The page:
by Gregory J. Holman
12 Jan 2021
Legal cannabis is coming to Springfield’s suburbs.
Christian County’s 88,000 residents will see their first medical marijuana dispensary open for business as early as Thursday, one of the business owners told the News-Leader on Monday. The news comes as Missouri expects to have roughly 105 permitted marijuana businesses operating in the near future, up from about 43 currently.
Nixa-based Missouri Joint Ventures doesn’t have an opening date nailed down, but is planning to start with a soft opening rather than a heavily promoted event in order to moderate the flow of patients into their facility. Co-owner Dana Sullinger urged everyone interested in visiting the store, also dubbed “MJV” and “MOJO,” to follow the company on Facebook (search “Missouri Joint Ventures”) for specific updates.
Sullinger said that Wana and Robhots-branded edible gummy candies and pre-rolled marijuana cigarettes, all manufactured by Kansas City-based CLOVR, will be the main product offering when the place opens. They are working with another supplier, Flora Farms, to get in line for cannabis flower (smokable marijuana buds) as soon as possible, and Sullinger said they are vetting various CBD manufacturers to choose the safest possible non-THC “cannabidiol” products to offer for sale at a later date. Meanwhile, the shop offers water pipes, bongs, vaporizers and other gear.
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Sullinger and her husband, Mark Sullinger, were recently given “commencement” approval by state medical marijuana authorities, the Missouri Department of Health and Senior Services confirmed on Monday. The process took about three weeks, Sullinger said. She’s also been in touch with local authorities, including Nixa police, describing relations as good.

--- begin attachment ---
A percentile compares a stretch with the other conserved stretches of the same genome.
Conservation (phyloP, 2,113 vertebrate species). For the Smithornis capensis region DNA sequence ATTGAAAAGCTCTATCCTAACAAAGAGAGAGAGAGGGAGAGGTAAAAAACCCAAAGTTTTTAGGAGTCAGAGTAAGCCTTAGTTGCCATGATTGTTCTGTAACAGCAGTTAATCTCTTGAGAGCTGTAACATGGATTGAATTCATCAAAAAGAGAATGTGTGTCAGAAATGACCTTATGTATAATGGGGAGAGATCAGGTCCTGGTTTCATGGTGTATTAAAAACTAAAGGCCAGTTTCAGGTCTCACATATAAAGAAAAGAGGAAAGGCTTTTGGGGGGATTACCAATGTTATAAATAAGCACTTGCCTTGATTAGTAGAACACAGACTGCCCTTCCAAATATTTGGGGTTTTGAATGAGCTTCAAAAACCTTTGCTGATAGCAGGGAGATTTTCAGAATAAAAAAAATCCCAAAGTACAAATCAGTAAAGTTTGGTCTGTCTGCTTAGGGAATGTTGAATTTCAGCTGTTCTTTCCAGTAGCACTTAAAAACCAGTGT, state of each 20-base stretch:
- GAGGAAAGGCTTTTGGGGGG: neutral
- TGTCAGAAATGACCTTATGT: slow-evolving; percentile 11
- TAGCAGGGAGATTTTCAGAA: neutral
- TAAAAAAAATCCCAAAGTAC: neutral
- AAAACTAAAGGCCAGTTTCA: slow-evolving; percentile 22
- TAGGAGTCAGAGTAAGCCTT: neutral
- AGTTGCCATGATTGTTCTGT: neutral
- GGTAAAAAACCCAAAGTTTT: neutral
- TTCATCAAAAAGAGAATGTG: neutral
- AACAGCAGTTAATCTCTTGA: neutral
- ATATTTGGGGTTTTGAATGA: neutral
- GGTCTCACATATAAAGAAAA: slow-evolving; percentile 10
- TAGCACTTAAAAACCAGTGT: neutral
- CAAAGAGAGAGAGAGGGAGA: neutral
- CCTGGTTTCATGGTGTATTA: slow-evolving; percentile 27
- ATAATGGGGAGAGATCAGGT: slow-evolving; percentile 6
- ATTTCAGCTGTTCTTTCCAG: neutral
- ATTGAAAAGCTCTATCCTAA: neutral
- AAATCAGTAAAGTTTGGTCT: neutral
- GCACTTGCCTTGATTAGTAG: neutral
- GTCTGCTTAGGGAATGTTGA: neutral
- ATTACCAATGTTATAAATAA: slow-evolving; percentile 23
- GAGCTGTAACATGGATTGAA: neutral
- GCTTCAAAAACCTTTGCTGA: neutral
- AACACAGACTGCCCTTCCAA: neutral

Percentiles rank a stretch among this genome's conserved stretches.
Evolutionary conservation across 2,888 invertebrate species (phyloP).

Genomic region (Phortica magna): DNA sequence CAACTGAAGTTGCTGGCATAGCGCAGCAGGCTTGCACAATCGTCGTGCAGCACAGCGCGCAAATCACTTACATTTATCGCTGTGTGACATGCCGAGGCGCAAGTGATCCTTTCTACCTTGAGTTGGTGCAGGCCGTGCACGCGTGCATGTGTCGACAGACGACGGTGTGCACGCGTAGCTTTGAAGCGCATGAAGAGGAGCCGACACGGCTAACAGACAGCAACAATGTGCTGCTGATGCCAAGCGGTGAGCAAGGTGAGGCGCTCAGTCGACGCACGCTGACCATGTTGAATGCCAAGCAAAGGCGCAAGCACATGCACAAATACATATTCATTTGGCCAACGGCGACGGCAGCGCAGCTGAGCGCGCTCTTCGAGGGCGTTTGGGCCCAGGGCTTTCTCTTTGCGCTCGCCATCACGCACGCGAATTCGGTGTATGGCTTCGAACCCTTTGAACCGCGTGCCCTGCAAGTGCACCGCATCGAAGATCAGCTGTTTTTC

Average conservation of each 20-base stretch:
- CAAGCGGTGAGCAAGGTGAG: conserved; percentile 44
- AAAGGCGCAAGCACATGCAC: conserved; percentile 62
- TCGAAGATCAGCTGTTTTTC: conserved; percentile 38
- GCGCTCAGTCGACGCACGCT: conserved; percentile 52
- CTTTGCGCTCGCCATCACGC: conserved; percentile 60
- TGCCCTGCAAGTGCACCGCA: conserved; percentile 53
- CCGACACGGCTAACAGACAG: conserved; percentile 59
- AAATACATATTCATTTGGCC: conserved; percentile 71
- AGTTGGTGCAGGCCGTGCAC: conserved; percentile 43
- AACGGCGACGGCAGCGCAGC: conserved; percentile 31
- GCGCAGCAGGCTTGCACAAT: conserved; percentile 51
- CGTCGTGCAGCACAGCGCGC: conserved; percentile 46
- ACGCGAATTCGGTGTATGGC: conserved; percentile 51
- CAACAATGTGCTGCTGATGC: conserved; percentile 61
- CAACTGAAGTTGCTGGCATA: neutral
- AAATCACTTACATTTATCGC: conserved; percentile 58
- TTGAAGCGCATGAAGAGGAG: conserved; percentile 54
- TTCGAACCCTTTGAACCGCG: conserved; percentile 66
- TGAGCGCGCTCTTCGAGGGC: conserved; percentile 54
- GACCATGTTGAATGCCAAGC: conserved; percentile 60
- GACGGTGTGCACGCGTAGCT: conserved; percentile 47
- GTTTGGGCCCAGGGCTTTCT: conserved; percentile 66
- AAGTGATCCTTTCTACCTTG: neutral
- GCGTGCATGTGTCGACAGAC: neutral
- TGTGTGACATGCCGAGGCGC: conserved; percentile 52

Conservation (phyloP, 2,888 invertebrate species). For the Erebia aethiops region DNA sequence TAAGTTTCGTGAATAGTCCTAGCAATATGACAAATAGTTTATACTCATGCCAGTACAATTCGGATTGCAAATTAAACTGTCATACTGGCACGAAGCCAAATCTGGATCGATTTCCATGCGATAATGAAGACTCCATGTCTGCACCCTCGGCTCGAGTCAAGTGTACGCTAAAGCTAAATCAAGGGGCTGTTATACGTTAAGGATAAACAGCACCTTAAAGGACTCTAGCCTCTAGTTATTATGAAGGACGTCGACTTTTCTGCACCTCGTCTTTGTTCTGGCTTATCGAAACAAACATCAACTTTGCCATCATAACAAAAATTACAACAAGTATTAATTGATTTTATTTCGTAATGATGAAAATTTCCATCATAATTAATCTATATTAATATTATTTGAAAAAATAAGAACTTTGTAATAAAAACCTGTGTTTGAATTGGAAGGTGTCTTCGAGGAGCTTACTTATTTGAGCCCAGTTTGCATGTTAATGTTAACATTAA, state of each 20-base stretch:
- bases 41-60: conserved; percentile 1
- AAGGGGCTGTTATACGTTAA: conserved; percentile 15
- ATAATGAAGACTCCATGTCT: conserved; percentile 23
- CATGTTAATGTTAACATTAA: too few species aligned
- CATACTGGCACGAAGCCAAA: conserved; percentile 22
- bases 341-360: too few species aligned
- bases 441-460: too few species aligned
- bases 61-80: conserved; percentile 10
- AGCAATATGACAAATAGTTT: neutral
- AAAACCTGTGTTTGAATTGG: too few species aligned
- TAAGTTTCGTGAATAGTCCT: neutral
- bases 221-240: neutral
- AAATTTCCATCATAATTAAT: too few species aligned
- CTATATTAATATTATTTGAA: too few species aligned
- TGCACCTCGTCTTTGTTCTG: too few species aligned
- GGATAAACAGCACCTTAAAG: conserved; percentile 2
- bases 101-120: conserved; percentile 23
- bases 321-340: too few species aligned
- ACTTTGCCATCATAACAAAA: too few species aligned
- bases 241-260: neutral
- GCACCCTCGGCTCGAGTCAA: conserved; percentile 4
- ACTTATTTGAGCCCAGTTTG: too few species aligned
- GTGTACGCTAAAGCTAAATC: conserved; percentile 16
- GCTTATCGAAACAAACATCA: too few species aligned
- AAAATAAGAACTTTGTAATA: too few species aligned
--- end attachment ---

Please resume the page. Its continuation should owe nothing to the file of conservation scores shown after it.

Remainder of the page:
“I’m used to being regulated — okay, highly regulated — in the field that I’m in,” Sullinger said. “This was an adventure; it was a little more regulated than I anticipated.”
The Sullingers set up shop in a former doctor’s office at 202 West Street, in a part of Nixa adjacent to big residential neighborhoods that are also bustling with commercial activity: The beige brick building is just one block south of Nixa Hardware and a large Central Bank of the Ozarks branch, and it’s book-ended by the stoplights where Highway 13 intersects with Mt. Vernon Street and South Street.
Like the two dispensaries currently operating in Springfield, the Sullingers’ outfit is a small, closely-held operation. Unlike Old Route 66 Wellness and OzaRX Botanicals, Missouri Joint Ventures is owned and operated by two pharmacists who have been licensed in the profession since the early 1980s — “longer than I’d care to talk about,” Dana Sullinger quipped — according to the Missouri Board of Pharmacy.
Sullinger said her experience in the pharmacy field prompted her interest in cannabis as a treatment. Many marijuana entrepreneurs tell some variation of the same story: A family member used medical marijuana to treat a serious illness, leading to their interest in the plant. But for Sullinger — who said she is not herself a cannabis user — it was a matter of worrying about her patients while she was on the job.
She said she spent 19 years employed as a Walmart pharmacist at stores in Ozark and Nixa, and while that was a rewarding experience, she came to see the limitations of the traditional health system when it came to pain management.